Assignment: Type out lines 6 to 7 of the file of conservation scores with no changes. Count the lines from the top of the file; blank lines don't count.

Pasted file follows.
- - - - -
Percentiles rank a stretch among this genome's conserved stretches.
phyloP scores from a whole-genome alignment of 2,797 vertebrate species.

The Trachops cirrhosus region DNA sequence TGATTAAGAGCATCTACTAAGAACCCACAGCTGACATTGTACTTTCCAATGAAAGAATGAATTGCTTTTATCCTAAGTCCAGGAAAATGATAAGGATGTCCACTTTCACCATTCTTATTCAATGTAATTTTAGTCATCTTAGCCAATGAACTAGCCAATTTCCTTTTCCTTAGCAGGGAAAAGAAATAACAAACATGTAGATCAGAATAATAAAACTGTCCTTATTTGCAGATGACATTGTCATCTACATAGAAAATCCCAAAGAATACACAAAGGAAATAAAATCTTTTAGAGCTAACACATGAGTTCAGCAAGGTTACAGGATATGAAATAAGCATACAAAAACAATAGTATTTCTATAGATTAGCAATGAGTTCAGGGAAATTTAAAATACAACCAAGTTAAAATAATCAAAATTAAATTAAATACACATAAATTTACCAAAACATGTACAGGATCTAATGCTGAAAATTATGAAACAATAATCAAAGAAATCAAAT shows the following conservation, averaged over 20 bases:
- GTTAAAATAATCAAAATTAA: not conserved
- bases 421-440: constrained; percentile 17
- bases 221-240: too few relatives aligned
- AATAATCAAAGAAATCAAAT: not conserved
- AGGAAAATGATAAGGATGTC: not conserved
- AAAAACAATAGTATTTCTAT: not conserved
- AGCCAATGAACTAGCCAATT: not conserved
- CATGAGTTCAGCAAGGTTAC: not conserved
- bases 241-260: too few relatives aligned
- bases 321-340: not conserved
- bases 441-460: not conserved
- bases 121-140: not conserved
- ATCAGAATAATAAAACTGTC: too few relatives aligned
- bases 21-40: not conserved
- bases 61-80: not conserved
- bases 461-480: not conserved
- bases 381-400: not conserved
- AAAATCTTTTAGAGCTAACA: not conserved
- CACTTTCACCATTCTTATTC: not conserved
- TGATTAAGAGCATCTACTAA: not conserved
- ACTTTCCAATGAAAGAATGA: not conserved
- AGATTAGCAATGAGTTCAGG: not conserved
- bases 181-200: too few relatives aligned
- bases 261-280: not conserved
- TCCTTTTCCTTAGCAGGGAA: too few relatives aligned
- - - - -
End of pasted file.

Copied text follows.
- bases 221-240: too few relatives aligned
- AATAATCAAAGAAATCAAAT: not conserved